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Footnotes
by Jennifer-Oksana (jenniferoksana@yahoo.com)
website: http://www.imjustsayin.net/jennyo
rating: PG-13
spoilers: post-Goblet of Fire.
summary: Hermione in the kitchens.


Hermione had taken to hiding in the kitchens, claiming that she was doing it to educate and liberate the house-elves. No matter that the house-elves had never seemed the least bit interested in liberation; Harry and Ron believed her little story and Hermione had some peace. Except from the house-elves.

"Would Hermione like another mug of hot cider?" one of the house-elves asked. Ever since Hermione had left off nagging about liberation, the house-elves had taken to her and a few of them had actually warmed to another idea--a house-elf information network to spy on You-Know-Who's supporters and pass along information discreetly. Dobby in particular had thought it a good idea and had actually been doing most of the recruiting for her, which was fine by Hermione.

"Yes, please," she said, turning back to her books. It was getting late, really, and the words were starting to blur into each other. She would have to go to bed soon.

The doors to the kitchen banged open, distracting Hermione from thoughts of bedtime, and she was suddenly wide-awake when she realized that Professor Snape was standing there, scowling at the elves with his characteristic sourness. He looked particularly greasy and rumpled and Hermione realized he hadn't been around for at least the past few days except at lessons.

"Would Professor Snape like--his usual?" another house-elf asked, looking over at Hermione nervously. Snape looked over and if anything, his scowl deepened.

"Miss Granger, what are you doing in here?" he asked, waving aside the elf curtly. "Shouldn't you be in Gryffindor, reading or plotting trouble with Potter or some such nonsense?"

Hermione scowled back at Snape. If he wanted, he could ruin her entire kitchen escape by going to Dumbledore--or even worse, Professor McGonagall. She forced herself to stop scowling and be polite.

"I'm studying in here," she said primly. "It's quieter here than in the Gryffindor common room and the house-elves let me alone."

This of course was only a partial truth, and to Hermione's dismay, Snape seemed to know it.

"Why would you want to be left alone, Granger? It seems to me that you're quite comfortable in the spotlight--or perhaps there's another young witch with your *distinctive* hairstyle running about with Viktor Krum."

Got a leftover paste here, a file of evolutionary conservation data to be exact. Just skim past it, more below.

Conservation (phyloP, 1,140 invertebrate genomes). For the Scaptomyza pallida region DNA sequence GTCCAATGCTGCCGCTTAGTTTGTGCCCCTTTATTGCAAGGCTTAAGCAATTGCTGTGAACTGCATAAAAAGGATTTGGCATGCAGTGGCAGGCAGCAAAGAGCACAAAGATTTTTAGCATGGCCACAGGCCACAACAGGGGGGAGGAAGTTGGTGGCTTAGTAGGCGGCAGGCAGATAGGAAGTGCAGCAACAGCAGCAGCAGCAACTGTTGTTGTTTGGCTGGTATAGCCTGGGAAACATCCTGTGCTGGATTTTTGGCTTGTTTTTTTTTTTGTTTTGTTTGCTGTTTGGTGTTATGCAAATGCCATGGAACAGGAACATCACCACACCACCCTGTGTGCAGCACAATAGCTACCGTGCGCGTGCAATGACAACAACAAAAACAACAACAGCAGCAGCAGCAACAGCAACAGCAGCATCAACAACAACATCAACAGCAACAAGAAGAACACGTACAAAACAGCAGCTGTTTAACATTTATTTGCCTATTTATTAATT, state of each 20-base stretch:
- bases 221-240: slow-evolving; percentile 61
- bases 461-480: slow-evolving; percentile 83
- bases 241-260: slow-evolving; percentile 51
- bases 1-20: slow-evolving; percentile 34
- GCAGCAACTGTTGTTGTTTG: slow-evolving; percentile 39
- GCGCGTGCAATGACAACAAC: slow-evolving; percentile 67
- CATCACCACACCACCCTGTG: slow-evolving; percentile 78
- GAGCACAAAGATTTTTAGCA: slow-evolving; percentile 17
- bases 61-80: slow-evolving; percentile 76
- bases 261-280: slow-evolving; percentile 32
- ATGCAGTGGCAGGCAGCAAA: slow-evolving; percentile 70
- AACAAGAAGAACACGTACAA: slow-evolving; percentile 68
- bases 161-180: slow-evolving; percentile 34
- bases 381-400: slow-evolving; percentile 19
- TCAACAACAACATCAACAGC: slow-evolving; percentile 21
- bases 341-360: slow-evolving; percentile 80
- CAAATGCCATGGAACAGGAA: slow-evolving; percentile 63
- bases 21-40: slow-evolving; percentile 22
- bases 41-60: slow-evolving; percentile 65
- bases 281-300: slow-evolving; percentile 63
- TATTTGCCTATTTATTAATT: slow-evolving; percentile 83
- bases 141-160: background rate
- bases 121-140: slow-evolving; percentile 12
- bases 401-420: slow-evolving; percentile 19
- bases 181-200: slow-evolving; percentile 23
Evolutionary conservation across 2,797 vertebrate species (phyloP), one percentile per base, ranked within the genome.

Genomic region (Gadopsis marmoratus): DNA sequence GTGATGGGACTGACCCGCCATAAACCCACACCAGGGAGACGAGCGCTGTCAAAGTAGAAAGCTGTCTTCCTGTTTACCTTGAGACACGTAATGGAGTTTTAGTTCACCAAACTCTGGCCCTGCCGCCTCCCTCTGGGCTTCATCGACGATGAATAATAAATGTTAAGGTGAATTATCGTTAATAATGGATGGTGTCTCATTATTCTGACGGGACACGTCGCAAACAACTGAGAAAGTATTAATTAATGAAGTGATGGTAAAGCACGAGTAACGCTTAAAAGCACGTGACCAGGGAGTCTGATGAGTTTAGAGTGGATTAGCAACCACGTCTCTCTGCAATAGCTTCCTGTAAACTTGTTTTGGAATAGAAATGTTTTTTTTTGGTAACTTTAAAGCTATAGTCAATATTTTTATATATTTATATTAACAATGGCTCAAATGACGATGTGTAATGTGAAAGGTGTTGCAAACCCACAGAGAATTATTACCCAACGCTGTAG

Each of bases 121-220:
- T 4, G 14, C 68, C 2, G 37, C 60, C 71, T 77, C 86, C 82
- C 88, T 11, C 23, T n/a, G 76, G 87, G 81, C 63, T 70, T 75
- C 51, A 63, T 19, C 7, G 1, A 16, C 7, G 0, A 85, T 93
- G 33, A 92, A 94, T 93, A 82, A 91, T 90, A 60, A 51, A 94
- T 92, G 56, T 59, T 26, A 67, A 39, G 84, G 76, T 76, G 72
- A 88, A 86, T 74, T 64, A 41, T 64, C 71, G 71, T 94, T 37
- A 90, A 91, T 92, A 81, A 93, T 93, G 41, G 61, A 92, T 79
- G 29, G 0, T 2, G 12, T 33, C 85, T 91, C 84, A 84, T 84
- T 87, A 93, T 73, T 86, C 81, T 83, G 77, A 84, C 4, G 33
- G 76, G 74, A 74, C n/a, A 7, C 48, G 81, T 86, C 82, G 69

Hermione blushed and then got angrier. It wasn't any of his business and he was just saying that to be cruel and despicable anyway.

"I'm not doing anything wrong!" she protested. "You ought to leave me alone. I've got a lot to work to do for Potions--and you said yourself that if we didn't carefully notice the subtleties of--"

"Granger, I know what I've said in my own class," Snape said in his quietest, most dangerous voice. Hermione immediately shut up and began putting her books away violently. Snape looked amused.

"What are you doing, girl?" he said in a near-drawl.

"I'm going back to Gryffindor House like I ought," Hermione said, unable to keep the sharpness out of her voice. "Please tell Nori that I'm sorry I couldn't drink her cider."

She stood up and was promptly pulled back into her seat.

"Oh, sit down, Miss Granger," Snape said. "I'm not going to tell your little secret. I could give a damn where you do your studying. I just find it interesting that you're not at Potter's right hand, as usual."

Hermione was about to tell Snape where he could put his interest, teacher or not, but then she noticed something strange--something like understanding--flicker across his face. She would have said something, but the house-elf bearing Snape's usual and Hermione's cider appeared and both took the steaming mugs quietly.

"Why do you care where I am?" she asked cautiously after taking her first drink of cider. "Not that it isn't a matter of public record these days, but it's sort of funny that you care."

Snape laughed and to Hermione's surprise, he sounded almost sympathetic in a bitter, Snape-like sort of way.

"I see you've been paying attention to your own press."

Hermione sighed ruefully.